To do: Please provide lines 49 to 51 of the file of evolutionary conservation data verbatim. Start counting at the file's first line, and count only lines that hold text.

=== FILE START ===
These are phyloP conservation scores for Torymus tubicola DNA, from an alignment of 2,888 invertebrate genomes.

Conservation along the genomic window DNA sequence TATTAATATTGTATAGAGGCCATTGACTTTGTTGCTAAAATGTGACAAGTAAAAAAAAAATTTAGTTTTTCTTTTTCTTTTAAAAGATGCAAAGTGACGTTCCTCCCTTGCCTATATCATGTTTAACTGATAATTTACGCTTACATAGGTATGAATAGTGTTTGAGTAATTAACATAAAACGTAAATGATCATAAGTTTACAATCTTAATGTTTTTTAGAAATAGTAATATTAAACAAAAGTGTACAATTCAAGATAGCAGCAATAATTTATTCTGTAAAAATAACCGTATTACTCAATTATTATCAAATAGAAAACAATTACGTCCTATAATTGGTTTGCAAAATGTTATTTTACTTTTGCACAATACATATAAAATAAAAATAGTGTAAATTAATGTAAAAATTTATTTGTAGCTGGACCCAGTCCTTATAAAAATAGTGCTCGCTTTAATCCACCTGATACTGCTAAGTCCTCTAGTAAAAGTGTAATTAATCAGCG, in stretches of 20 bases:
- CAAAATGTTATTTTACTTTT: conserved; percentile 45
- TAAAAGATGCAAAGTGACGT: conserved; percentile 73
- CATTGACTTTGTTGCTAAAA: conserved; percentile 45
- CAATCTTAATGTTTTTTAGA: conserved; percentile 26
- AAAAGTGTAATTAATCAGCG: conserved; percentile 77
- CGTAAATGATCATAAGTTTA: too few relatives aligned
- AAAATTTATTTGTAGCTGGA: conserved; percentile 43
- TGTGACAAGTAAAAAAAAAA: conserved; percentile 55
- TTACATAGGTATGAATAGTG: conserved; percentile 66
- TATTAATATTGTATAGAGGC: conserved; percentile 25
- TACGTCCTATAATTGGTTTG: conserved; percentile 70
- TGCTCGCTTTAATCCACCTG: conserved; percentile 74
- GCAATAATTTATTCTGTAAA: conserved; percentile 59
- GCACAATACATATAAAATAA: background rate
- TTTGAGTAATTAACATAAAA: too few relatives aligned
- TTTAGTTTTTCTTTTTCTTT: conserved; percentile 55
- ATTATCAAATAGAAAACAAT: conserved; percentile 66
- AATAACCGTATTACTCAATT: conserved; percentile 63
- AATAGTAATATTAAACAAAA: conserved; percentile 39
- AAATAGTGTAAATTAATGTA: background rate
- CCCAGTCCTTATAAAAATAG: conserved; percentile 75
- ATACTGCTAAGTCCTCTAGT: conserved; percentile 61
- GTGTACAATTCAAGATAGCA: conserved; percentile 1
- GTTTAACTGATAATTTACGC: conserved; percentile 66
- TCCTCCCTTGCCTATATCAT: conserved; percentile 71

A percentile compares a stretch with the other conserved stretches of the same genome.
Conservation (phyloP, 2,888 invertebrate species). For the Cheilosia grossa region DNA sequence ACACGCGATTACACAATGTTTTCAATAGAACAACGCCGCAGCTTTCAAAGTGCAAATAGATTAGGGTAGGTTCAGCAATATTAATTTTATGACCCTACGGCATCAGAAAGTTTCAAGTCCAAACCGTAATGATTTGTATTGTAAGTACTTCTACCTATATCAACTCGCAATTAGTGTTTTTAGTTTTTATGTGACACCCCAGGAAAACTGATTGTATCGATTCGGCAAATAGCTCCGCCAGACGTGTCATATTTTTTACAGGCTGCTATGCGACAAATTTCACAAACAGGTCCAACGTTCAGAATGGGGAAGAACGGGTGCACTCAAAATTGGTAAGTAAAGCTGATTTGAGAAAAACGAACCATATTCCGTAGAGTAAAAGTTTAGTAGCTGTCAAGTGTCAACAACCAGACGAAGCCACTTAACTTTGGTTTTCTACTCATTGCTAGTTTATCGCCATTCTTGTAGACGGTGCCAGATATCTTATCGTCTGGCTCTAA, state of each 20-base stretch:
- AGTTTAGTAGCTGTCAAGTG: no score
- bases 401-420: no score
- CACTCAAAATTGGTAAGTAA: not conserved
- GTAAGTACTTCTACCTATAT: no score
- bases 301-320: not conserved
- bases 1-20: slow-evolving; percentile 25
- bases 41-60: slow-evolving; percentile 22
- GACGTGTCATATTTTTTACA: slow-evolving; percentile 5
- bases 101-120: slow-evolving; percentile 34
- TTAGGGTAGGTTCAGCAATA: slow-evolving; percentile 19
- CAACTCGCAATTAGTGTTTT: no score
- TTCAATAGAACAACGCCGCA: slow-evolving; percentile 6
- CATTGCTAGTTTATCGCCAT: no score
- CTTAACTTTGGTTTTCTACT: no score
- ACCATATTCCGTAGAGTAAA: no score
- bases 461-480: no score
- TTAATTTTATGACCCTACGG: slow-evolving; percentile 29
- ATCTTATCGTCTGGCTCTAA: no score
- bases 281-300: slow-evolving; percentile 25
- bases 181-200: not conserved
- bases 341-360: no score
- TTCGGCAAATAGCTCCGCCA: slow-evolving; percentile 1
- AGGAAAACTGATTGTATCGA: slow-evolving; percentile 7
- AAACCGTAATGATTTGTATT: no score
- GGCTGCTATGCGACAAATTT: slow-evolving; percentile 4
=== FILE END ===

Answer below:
- bases 181-200: not conserved
- bases 341-360: no score
- TTCGGCAAATAGCTCCGCCA: slow-evolving; percentile 1